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Carving out a name for a master designer

Samuel McIntire's ornamental objects at PEM

SALEM - Samuel McIntire was a man with an eye for the latest vogue.

He lived two centuries ago, from 1757 to 1811 to be exact, but like some architects of today, he had a gift for catching and riding the wave of a new style. It was a skill that helped make him a star architect and interior designer, one of America's first.

McIntire is now the subject of a major exhibit at the Peabody Essex Museum in his old hometown of Salem.

McIntire is best known as an architect, one of those who worked principally in the sophisticated style known as Federal. His houses in Salem are the source of his fame. But this show comes at him from a slightly different angle. The title is "Samuel McIntire: Carving an American Style." This is a show of the master designer's work not as an architect but as an ornamental woodcarver.

The carvings are fascinating, full of vernacular energy and craft. But what makes the show a success is the skill with which the curator, PEM's Dean Lahikainen, places them in the larger context of McIntire's world and the clients he served.

Those clients were the rapidly rising wealthy families of Salem, in the brief period when it was one of America's major ports. Like the Vanderbilts of a later era, the Derbys, Pingrees, and other Salem families engaged in a sort of contest to see who could trump the others with the newest, most fashionable, most elegantly ornamented mansion.

In the course of satisfying that desire, McIntire, who began as a homebuilder working for his father, developed into a decorator and architect who moved smoothly from the bold, sometimes heavy Georgian style of the 18th century to the far lighter, more elegant, so-called Federal and Regency styles of the early 19th. Whatever McIntire did, he did beautifully.

There are 209 objects in this generous show. There are chairs, mirrors, mantels, highboys, every kind of interior furnishing or ornament. There are crisp, clear ink-and-watercolor drawings this self-taught draftsman made of his designs. We notice the repeated themes that so often underlie McIntire's carvings: patriotism, for example, in the many eagles and the carved portraits of George Washington. Or plenty, as in the cornucopias and sheaves of grain.

Like any kingpin of fashion, McIntire lived by the media. The media were different then, of course, but their role was similar. McIntire's media were pattern books, volumes of the latest styles in architecture and furniture as those styles were emerging in the trendy Old World centers, particularly London. McIntire's library was found to contain six such books, and he had access to many more.

Most creative people are sponges. McIntire soaked up influences everywhere: from ancient Greece and Rome, from the Renaissance architect Andrea Palladio, and from his Boston contemporary Charles Bulfinch. Both Bulfinch and McIntire, however, share a single major source, the Scottish architect Robert Adam (1728-1792), famed especially for his interiors. What we Americans call Federal style (because it arrived at about the same time as our federal Constitution), the Brits still call Adam style. It's a manner characterized by smooth painted surfaces with flat, attenuated details that often look thin and stretched, with sources in classical architecture, usually ancient Greek.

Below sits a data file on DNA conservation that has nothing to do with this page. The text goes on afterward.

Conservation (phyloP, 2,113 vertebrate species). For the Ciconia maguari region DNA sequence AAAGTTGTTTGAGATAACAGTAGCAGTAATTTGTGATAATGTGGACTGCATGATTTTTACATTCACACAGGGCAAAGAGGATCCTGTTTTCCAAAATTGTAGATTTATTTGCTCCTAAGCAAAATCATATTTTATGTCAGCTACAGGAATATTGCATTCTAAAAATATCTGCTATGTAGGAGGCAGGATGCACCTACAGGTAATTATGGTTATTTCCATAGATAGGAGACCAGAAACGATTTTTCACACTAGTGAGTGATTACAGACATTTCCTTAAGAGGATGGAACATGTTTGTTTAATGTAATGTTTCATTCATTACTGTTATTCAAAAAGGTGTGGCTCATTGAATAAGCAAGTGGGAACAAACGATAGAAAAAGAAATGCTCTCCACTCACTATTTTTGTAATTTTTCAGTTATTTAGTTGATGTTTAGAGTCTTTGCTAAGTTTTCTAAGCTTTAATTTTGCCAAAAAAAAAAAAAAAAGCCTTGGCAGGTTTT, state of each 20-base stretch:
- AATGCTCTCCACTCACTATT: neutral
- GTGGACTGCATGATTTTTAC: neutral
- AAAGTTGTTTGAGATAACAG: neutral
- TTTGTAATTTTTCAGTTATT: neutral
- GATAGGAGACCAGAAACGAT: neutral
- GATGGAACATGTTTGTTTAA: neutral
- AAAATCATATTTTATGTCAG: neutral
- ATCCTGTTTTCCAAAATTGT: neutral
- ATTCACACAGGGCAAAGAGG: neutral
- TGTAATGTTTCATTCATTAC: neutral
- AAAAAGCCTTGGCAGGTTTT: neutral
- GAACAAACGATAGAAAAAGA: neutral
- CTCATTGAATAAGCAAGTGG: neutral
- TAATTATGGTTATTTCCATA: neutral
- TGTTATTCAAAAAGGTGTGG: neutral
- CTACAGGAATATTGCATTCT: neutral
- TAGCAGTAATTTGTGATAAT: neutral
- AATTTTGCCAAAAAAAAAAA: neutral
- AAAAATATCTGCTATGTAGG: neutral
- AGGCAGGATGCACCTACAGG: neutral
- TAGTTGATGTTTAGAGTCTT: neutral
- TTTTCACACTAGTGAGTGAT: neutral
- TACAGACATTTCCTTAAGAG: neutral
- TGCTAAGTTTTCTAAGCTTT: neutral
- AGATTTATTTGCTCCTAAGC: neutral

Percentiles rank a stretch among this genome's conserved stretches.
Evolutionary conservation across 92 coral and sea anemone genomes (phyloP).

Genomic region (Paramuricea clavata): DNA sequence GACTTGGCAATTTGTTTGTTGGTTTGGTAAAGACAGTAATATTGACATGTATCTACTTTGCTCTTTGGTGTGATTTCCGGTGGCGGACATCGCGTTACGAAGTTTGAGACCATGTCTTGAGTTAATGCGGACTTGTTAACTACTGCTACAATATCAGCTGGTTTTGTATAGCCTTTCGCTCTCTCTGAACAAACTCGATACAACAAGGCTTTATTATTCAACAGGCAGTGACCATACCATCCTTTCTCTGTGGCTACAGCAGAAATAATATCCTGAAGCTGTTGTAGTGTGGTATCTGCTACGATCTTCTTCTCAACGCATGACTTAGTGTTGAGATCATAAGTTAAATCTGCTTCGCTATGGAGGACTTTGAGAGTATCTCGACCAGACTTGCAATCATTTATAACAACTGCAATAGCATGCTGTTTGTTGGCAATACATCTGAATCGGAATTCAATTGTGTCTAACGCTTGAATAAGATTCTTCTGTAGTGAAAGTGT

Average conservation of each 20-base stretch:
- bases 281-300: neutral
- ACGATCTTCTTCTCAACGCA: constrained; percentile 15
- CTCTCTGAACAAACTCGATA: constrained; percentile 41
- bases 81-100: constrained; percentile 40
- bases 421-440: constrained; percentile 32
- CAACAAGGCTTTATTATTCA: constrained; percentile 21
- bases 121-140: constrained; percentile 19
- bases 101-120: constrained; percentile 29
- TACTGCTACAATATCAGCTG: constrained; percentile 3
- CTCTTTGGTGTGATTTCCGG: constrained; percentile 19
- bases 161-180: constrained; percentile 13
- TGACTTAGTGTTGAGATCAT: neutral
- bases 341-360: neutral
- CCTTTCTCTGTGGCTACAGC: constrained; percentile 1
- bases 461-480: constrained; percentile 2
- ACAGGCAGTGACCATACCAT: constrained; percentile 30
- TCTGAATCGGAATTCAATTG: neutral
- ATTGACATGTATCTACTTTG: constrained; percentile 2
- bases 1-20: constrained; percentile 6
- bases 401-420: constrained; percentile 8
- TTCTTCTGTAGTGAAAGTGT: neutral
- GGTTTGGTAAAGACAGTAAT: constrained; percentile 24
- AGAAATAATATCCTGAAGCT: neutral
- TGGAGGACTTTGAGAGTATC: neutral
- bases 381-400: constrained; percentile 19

Federal and Adam are a kind of deliberate understatement by which rich Bostonians and Salemites and Brits sought to show they were just a little more civilized than the previous generation, with its beefier, richly textured Georgian. A distinguishing difference between the two is the bold semicircular fanlights over Georgian front doors, versus the flatter, more delicate Federal ones.

PEM owns a number of McIntire houses in Salem, and it's possible to follow the march of styles by looking at them. His Peirce-Nichols house of 1782, in particular, is a sort of lecture on interior architecture. It's a fine example of Georgian, but McIntire returned in 1801 and remodeled the east parlor in his later Federal style. Earlier this year, the parlor was restored, and you can see the change in style from the old rooms to the new one. The Peirce-Nichols isn't exactly part of the PEM "Carving" exhibit, but it well could be. It's now open on Thursdays and Saturdays, from 1 p.m.-3 p.m.

PEM has come up with a winner. Wall panels and videos are concise and informative. Even sound has been thought of: McIntire-era music plays unobtrusively in the background. My only real complaint is that the skylights above the galleries are closed. Maybe that's necessary for conservation of the artworks, but I couldn't help remembering these same second-floor galleries, by architect Moshe Safdie, as they looked last summer when sunlight floated down to the canvases of the fine "Painting the New England Summer" exhibit. As at PEM's recent, gloomy Joseph Cornell show, the galleries are not permitted to add anything to the McIntire exhibit.

Robert Campbell, the Globe's architecture critic, can be reached at

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